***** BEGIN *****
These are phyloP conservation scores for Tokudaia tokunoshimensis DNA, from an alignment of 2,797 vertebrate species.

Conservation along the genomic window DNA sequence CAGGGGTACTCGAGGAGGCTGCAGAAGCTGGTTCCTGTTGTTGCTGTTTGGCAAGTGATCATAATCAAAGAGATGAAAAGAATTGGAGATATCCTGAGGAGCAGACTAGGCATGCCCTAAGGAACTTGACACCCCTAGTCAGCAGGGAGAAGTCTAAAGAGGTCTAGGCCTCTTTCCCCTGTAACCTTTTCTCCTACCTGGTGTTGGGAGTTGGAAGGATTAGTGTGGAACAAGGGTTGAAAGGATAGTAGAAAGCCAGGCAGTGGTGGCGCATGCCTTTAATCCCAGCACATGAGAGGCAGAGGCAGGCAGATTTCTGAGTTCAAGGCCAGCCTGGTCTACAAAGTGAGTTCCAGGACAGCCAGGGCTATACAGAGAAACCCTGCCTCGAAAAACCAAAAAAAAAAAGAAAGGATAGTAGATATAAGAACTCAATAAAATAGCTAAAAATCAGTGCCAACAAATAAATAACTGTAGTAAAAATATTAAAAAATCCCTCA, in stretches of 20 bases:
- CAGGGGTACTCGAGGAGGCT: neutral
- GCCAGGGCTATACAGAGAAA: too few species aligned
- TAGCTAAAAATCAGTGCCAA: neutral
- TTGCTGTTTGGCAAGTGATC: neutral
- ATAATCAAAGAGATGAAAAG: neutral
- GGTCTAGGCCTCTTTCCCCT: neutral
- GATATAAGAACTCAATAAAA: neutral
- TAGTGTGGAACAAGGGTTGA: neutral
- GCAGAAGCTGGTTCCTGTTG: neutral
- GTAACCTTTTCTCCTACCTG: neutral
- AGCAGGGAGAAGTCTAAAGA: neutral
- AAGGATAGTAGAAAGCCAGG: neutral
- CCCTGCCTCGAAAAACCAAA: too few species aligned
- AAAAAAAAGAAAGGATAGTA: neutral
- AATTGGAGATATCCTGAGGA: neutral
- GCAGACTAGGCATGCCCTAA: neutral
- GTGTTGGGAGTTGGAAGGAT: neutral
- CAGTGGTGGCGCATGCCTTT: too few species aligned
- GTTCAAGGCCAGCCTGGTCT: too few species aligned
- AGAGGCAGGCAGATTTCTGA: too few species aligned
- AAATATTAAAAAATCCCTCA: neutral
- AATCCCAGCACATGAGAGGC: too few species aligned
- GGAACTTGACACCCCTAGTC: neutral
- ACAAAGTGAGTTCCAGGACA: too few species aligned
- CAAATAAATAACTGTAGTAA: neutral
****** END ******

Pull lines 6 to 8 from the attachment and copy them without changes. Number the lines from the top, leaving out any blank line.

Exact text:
- TTGCTGTTTGGCAAGTGATC: neutral
- ATAATCAAAGAGATGAAAAG: neutral
- GGTCTAGGCCTCTTTCCCCT: neutral